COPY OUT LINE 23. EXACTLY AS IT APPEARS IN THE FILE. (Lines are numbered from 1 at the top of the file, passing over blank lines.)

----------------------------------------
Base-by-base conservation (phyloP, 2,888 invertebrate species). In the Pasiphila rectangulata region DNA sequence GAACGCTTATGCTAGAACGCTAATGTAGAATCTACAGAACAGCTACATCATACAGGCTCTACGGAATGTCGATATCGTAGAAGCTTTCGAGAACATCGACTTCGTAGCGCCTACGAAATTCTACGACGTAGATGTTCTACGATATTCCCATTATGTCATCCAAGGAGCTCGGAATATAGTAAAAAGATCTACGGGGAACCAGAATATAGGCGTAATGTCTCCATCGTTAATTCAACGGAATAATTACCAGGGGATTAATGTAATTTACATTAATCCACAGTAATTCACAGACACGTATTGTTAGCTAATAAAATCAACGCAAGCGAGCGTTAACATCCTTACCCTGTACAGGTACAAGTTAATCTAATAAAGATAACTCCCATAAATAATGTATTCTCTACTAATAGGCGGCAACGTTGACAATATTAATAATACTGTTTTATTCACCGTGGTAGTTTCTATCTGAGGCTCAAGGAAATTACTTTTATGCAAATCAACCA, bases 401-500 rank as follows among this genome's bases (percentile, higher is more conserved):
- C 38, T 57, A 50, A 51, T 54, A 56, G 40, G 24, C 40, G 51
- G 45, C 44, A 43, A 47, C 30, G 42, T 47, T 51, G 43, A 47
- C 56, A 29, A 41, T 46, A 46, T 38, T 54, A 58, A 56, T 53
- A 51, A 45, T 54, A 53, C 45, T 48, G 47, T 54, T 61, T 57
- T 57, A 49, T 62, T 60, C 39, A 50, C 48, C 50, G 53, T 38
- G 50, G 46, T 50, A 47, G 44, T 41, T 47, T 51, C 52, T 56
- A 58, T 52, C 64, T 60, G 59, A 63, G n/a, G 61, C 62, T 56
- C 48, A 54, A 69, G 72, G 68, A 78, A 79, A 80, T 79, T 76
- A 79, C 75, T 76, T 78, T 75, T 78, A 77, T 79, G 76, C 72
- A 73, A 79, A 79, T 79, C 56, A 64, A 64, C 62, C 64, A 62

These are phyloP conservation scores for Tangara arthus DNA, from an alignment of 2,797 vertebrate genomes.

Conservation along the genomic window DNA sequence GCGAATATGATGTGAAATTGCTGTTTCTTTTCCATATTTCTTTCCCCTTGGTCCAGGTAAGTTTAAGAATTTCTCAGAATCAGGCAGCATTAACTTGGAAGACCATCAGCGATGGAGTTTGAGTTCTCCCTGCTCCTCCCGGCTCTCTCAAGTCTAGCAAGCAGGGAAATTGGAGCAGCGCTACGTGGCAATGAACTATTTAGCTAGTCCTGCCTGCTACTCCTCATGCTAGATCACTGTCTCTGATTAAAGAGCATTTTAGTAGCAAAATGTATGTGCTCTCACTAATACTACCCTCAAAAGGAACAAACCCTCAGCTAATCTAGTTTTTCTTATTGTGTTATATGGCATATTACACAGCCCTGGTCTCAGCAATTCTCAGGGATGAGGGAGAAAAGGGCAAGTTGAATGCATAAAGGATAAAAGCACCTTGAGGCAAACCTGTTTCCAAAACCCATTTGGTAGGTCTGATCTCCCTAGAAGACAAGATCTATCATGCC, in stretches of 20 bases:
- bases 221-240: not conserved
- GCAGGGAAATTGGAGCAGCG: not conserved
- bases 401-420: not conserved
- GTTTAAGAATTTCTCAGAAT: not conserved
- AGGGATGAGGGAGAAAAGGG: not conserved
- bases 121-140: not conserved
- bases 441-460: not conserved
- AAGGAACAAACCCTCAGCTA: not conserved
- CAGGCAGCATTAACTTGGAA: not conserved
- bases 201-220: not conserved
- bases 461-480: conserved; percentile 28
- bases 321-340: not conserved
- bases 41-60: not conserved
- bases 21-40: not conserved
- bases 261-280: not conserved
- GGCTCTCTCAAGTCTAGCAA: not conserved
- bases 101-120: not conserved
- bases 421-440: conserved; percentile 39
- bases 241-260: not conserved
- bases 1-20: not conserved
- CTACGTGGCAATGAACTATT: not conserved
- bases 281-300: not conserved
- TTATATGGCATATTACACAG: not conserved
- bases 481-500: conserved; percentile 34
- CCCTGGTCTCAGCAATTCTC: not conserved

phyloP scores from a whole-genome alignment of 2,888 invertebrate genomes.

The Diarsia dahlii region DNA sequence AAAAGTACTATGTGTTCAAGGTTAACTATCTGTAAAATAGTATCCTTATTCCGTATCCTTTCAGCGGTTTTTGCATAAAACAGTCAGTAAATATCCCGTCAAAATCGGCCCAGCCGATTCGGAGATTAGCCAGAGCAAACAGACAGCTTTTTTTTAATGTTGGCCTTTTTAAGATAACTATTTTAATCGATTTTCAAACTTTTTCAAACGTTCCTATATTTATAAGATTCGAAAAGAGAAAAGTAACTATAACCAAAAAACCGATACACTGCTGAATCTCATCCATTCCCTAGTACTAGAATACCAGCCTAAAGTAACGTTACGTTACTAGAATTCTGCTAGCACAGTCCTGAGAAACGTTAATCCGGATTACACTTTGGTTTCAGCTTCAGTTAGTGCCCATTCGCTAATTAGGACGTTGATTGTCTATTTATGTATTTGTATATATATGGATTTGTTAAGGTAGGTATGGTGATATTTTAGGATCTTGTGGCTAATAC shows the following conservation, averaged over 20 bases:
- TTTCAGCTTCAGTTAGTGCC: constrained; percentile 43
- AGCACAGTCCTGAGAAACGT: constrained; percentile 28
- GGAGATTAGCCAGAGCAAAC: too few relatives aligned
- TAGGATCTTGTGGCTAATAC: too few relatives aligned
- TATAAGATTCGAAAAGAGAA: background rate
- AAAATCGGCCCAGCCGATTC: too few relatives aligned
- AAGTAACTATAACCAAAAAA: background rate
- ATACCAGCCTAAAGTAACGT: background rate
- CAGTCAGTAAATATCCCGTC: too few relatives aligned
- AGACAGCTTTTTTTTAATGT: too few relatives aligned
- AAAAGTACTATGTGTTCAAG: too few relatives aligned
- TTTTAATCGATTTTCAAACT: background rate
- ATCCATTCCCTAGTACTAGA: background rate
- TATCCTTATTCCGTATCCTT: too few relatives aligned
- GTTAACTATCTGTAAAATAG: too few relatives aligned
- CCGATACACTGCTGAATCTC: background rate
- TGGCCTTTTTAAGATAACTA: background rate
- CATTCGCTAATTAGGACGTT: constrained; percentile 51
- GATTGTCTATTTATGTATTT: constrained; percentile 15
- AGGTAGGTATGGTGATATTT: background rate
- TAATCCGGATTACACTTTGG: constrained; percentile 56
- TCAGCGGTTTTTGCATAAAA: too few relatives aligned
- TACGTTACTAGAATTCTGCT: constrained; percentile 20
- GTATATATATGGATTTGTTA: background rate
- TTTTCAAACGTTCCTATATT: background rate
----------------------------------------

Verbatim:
- bases 201-220: not conserved